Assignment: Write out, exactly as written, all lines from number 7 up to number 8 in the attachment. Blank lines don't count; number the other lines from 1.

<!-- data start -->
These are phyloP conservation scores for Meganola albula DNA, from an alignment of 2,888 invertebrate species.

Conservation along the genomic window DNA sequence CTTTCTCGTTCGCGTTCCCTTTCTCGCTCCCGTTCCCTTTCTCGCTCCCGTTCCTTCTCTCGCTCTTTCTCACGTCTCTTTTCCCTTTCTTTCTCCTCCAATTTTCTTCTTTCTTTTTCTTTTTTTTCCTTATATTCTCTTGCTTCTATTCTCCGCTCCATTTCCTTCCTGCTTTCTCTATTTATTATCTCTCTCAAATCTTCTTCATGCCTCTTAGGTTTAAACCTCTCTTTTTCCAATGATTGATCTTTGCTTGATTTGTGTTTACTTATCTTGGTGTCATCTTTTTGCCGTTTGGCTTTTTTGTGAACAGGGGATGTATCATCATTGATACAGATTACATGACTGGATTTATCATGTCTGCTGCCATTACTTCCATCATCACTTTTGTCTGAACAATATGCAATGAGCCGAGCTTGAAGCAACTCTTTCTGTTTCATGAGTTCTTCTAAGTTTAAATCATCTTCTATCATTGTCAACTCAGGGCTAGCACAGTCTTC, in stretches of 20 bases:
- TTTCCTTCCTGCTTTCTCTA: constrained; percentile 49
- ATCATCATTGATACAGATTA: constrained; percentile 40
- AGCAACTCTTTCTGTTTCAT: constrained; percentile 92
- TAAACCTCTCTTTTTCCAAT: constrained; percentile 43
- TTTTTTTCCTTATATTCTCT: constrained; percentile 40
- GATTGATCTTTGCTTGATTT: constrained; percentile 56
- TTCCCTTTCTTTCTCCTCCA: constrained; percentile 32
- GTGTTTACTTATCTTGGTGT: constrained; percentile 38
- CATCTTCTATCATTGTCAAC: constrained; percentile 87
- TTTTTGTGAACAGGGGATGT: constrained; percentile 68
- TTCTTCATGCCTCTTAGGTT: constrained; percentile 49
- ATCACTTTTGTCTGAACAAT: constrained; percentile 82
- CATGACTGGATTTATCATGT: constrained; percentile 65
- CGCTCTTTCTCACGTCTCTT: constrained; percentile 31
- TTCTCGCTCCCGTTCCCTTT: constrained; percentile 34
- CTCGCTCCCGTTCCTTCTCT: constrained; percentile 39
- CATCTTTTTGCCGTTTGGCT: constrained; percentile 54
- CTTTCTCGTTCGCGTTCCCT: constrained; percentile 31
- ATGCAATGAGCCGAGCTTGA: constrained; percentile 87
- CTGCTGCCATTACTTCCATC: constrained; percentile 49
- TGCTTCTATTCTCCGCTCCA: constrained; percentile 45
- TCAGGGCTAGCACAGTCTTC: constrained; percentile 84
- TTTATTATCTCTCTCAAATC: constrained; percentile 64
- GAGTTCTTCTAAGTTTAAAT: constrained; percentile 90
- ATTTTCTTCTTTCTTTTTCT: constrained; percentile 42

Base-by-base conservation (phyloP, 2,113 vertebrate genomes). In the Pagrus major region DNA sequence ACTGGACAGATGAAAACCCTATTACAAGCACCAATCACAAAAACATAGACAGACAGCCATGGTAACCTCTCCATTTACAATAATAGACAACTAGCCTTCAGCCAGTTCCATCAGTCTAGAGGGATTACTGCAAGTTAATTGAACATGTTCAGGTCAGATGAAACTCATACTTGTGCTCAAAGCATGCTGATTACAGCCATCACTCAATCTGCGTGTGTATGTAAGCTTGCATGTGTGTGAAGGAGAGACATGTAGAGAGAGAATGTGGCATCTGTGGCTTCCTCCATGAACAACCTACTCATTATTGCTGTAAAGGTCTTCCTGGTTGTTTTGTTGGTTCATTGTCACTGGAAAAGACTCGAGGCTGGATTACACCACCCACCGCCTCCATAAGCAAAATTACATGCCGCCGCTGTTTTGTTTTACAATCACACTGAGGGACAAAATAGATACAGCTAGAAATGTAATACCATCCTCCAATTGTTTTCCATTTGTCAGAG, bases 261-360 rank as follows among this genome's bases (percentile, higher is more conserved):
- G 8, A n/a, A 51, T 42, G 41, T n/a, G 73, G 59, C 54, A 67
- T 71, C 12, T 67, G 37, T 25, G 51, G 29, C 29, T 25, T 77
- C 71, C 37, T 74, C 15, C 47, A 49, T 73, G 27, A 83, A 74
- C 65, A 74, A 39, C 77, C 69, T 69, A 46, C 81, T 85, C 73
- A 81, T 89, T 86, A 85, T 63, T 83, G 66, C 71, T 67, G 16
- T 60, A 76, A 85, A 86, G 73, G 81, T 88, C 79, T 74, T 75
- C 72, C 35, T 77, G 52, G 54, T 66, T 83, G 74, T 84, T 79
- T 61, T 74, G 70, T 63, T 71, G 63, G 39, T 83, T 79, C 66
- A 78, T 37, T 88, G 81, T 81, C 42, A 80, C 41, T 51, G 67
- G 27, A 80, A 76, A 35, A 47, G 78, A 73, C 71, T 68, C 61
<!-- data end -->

- TTTTTTTCCTTATATTCTCT: constrained; percentile 40
- GATTGATCTTTGCTTGATTT: constrained; percentile 56